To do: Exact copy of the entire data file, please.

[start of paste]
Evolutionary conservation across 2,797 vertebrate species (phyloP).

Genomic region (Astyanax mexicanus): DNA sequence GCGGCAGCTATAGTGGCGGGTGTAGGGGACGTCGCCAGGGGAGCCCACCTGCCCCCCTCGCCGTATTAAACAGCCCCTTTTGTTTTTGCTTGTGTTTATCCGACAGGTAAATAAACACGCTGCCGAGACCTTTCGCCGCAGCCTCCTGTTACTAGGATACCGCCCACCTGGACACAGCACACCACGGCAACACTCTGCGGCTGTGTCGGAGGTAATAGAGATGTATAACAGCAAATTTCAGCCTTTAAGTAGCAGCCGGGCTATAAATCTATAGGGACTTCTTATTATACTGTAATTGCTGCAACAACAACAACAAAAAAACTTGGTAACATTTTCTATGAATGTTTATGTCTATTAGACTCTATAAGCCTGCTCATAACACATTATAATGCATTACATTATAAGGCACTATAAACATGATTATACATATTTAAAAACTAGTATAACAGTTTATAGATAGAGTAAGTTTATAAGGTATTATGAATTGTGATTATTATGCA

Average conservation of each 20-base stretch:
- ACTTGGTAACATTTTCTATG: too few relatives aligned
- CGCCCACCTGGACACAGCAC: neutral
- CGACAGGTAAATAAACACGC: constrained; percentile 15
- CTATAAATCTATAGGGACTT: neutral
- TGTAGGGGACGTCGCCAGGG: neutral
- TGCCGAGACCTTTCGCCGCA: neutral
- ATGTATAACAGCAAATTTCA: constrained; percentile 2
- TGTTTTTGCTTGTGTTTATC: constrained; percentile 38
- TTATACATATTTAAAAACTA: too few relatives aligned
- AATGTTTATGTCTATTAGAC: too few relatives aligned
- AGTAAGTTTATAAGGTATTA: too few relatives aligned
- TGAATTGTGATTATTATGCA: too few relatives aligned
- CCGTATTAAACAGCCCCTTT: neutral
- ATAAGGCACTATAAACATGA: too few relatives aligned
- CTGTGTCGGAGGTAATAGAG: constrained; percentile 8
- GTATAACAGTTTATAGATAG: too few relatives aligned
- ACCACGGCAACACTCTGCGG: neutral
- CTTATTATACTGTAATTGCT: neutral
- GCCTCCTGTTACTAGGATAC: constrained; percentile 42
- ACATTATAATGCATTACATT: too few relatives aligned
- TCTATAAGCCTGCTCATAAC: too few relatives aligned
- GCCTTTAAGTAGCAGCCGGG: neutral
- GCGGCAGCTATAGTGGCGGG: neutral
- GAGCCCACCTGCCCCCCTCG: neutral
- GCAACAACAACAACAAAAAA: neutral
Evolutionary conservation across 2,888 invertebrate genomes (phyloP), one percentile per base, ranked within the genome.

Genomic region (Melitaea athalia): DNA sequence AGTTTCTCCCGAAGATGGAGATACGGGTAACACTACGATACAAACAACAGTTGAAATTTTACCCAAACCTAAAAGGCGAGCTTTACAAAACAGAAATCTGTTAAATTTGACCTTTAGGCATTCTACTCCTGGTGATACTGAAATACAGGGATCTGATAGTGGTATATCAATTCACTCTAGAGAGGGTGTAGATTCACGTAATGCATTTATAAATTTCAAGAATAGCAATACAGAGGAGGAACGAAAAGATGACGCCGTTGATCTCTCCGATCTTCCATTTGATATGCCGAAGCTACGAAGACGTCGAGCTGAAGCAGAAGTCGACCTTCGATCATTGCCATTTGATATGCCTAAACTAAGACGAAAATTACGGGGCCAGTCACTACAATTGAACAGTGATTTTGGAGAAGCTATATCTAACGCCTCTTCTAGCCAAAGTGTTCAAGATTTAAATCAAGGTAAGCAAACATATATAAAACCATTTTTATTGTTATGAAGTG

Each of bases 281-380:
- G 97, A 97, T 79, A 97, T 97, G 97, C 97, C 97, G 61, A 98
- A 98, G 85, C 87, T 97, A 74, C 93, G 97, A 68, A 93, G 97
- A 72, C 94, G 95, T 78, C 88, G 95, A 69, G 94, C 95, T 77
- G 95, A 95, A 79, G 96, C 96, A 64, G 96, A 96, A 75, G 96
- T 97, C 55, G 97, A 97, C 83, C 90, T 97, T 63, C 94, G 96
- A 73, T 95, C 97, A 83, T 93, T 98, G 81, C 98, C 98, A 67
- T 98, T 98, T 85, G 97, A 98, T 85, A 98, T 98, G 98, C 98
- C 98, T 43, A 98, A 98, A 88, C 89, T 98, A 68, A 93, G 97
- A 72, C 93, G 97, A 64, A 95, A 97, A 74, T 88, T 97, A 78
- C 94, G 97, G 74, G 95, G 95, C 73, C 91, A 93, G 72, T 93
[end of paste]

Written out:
Evolutionary conservation across 2,797 vertebrate species (phyloP).

Genomic region (Astyanax mexicanus): DNA sequence GCGGCAGCTATAGTGGCGGGTGTAGGGGACGTCGCCAGGGGAGCCCACCTGCCCCCCTCGCCGTATTAAACAGCCCCTTTTGTTTTTGCTTGTGTTTATCCGACAGGTAAATAAACACGCTGCCGAGACCTTTCGCCGCAGCCTCCTGTTACTAGGATACCGCCCACCTGGACACAGCACACCACGGCAACACTCTGCGGCTGTGTCGGAGGTAATAGAGATGTATAACAGCAAATTTCAGCCTTTAAGTAGCAGCCGGGCTATAAATCTATAGGGACTTCTTATTATACTGTAATTGCTGCAACAACAACAACAAAAAAACTTGGTAACATTTTCTATGAATGTTTATGTCTATTAGACTCTATAAGCCTGCTCATAACACATTATAATGCATTACATTATAAGGCACTATAAACATGATTATACATATTTAAAAACTAGTATAACAGTTTATAGATAGAGTAAGTTTATAAGGTATTATGAATTGTGATTATTATGCA

Average conservation of each 20-base stretch:
- ACTTGGTAACATTTTCTATG: too few relatives aligned
- CGCCCACCTGGACACAGCAC: neutral
- CGACAGGTAAATAAACACGC: constrained; percentile 15
- CTATAAATCTATAGGGACTT: neutral
- TGTAGGGGACGTCGCCAGGG: neutral
- TGCCGAGACCTTTCGCCGCA: neutral
- ATGTATAACAGCAAATTTCA: constrained; percentile 2
- TGTTTTTGCTTGTGTTTATC: constrained; percentile 38
- TTATACATATTTAAAAACTA: too few relatives aligned
- AATGTTTATGTCTATTAGAC: too few relatives aligned
- AGTAAGTTTATAAGGTATTA: too few relatives aligned
- TGAATTGTGATTATTATGCA: too few relatives aligned
- CCGTATTAAACAGCCCCTTT: neutral
- ATAAGGCACTATAAACATGA: too few relatives aligned
- CTGTGTCGGAGGTAATAGAG: constrained; percentile 8
- GTATAACAGTTTATAGATAG: too few relatives aligned
- ACCACGGCAACACTCTGCGG: neutral
- CTTATTATACTGTAATTGCT: neutral
- GCCTCCTGTTACTAGGATAC: constrained; percentile 42
- ACATTATAATGCATTACATT: too few relatives aligned
- TCTATAAGCCTGCTCATAAC: too few relatives aligned
- GCCTTTAAGTAGCAGCCGGG: neutral
- GCGGCAGCTATAGTGGCGGG: neutral
- GAGCCCACCTGCCCCCCTCG: neutral
- GCAACAACAACAACAAAAAA: neutral
Evolutionary conservation across 2,888 invertebrate genomes (phyloP), one percentile per base, ranked within the genome.

Genomic region (Melitaea athalia): DNA sequence AGTTTCTCCCGAAGATGGAGATACGGGTAACACTACGATACAAACAACAGTTGAAATTTTACCCAAACCTAAAAGGCGAGCTTTACAAAACAGAAATCTGTTAAATTTGACCTTTAGGCATTCTACTCCTGGTGATACTGAAATACAGGGATCTGATAGTGGTATATCAATTCACTCTAGAGAGGGTGTAGATTCACGTAATGCATTTATAAATTTCAAGAATAGCAATACAGAGGAGGAACGAAAAGATGACGCCGTTGATCTCTCCGATCTTCCATTTGATATGCCGAAGCTACGAAGACGTCGAGCTGAAGCAGAAGTCGACCTTCGATCATTGCCATTTGATATGCCTAAACTAAGACGAAAATTACGGGGCCAGTCACTACAATTGAACAGTGATTTTGGAGAAGCTATATCTAACGCCTCTTCTAGCCAAAGTGTTCAAGATTTAAATCAAGGTAAGCAAACATATATAAAACCATTTTTATTGTTATGAAGTG

Each of bases 281-380:
- G 97, A 97, T 79, A 97, T 97, G 97, C 97, C 97, G 61, A 98
- A 98, G 85, C 87, T 97, A 74, C 93, G 97, A 68, A 93, G 97
- A 72, C 94, G 95, T 78, C 88, G 95, A 69, G 94, C 95, T 77
- G 95, A 95, A 79, G 96, C 96, A 64, G 96, A 96, A 75, G 96
- T 97, C 55, G 97, A 97, C 83, C 90, T 97, T 63, C 94, G 96
- A 73, T 95, C 97, A 83, T 93, T 98, G 81, C 98, C 98, A 67
- T 98, T 98, T 85, G 97, A 98, T 85, A 98, T 98, G 98, C 98
- C 98, T 43, A 98, A 98, A 88, C 89, T 98, A 68, A 93, G 97
- A 72, C 93, G 97, A 64, A 95, A 97, A 74, T 88, T 97, A 78
- C 94, G 97, G 74, G 95, G 95, C 73, C 91, A 93, G 72, T 93